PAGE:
Monday, July 14, 2008

Guarding Trademarks

For brand marketers, there's a good, quick briefing on the proper selection of trademarks: Read the “What’s in a Name?” article from BevNET Innovation, Issue 2, by lawyer Gregg R Sultan, here.

Long-form, though, it struck me that it’s relatively rare when information technology and copyright protection intersect. Today’s one of those days.

We’re at the dawn of what WIRED is now calling the “Petabyte Age.” That’s when there’s so much information available to us, the sheer mass of data demands what WIRED editor Chris Anderson says is an entirely different approach. He further pronounces: The new availability of huge amounts of data, along with the statistical tools to crunch these numbers, offers a whole new way of understanding the world.

Very cool thinking, yes? Except that one of the examples in the WIRED feature article is a DOD program called Essence – the Electronic Surveillance System for the Early Notification of Community-based Epidemics. Though “100 megabytes of data come in every day,” the government can’t nail down the source(s) of the current salmonella outbreak that’s clobbered 1,000 people.

Big data may well become miraculous. But mistakes will still happen if your project is “untouched by human thought.” So we come back to creating and protecting a trademark and Sultan’s article. Here’re some snippets:

Businesses tend to pick names which describe a product to immediately alert the consumer to the product’s nature (e.g., “Lemon Lime Soda”)…in the long run, you probably won’t be able to distinguish your beverage from others or protect the name.

Sierra Mist for lemon-lime soda…is considered a suggestive mark because it doesn’t describe the product, but conveys the idea that it’s refreshing. Marks like these are easier to protect and enforce…

As I said up top, the entire article is concise; worth your reviewing as a “best practices” reminder. Radio Corporation of America was fine in 1919. Now, 90 years later, it wouldn’t hold up as a corporate or brand name. This is what lawyers are for in our day and age, along with creative people who understand what makes one brand name more powerful, more useful and more protectable than another.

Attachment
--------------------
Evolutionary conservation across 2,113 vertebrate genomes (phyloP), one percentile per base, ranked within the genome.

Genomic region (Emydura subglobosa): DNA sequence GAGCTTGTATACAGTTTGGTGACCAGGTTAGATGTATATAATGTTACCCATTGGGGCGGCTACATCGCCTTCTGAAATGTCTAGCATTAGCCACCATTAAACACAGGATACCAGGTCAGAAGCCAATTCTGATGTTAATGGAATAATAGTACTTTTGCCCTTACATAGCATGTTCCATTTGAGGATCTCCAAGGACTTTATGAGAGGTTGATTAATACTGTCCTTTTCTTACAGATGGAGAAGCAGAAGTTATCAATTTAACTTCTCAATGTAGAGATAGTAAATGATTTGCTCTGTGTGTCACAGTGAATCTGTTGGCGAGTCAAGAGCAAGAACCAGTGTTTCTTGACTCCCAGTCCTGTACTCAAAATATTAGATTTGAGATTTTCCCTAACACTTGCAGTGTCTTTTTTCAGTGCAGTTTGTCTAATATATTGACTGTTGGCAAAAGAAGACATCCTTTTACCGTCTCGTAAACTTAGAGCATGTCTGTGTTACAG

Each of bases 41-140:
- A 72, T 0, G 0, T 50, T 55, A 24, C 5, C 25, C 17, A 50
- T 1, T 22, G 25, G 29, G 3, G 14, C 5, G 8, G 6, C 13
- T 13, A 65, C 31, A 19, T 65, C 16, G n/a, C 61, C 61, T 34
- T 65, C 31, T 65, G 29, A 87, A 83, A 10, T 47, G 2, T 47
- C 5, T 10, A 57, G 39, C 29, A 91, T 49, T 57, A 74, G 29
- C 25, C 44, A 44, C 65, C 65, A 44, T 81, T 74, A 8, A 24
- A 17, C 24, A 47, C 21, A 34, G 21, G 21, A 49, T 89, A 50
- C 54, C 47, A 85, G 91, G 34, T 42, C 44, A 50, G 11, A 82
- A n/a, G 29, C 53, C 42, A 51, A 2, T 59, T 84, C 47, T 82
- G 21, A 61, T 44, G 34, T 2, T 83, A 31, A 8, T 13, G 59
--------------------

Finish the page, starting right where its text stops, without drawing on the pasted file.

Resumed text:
It doesn’t matter how much data you crunch (and there are software programs that’ll invent brand name options by the thousands). Creating a great brand is a human endeavor; guarding its IP value is up to human beings every time. Every time.


Appreciation to Gregg R Sultan, Esq., for his white paper, © 2008, BevNET.com, Inc. Post art by Prism Design, Inc. Many thanks to Susan Reeves and Stacy Allen. The art is the binary (data) form of a client brand name – a free bottle of wine to the first person who identifies it.

6 comments:

Nash said...

Hey Richard -- looks like I'm the first to identify it as INEXS! Although you should know that the last character is encoded as lowercase in your design (so it reads "INEXs"). Salute!

S Reeves said...

Folk(s) are even reading the small print. 6 point type as its place in the world.

s reeves said...

Folk(s) are even reading the small print. 6-point type has its place in the world.

trancepass said...

in a name, there is an identity and values that could make a brand strong. Do you agree?

Richard Laurence Baron said...

Thanks for dropping by as always, Iqbal. Yep - there are strong associations with a brand name, positive or negative. As you correctly read, protecting the brand's positives is up to the people involved in the company...nowhere more important than a hotel property, e.g.

Nice survey of tourism on your own blog. Ta for the weekend...RLB.

Joel Sabel said...

Very nice piece on guarding trademarks. The “Petabyte Age” sounds like a fringe group protecting rabid beasts. The proliferation of data is exactly what we were tossing around in Boston this week at the Association of Certified Fraud Examiners Annual Conference. (Now that's a hopping bunch of guys and gals.) Our investigative work requires so much data-mining that we need software for establishing reasonable parameters and measuring the probably factors of success in our searches. Another must-have…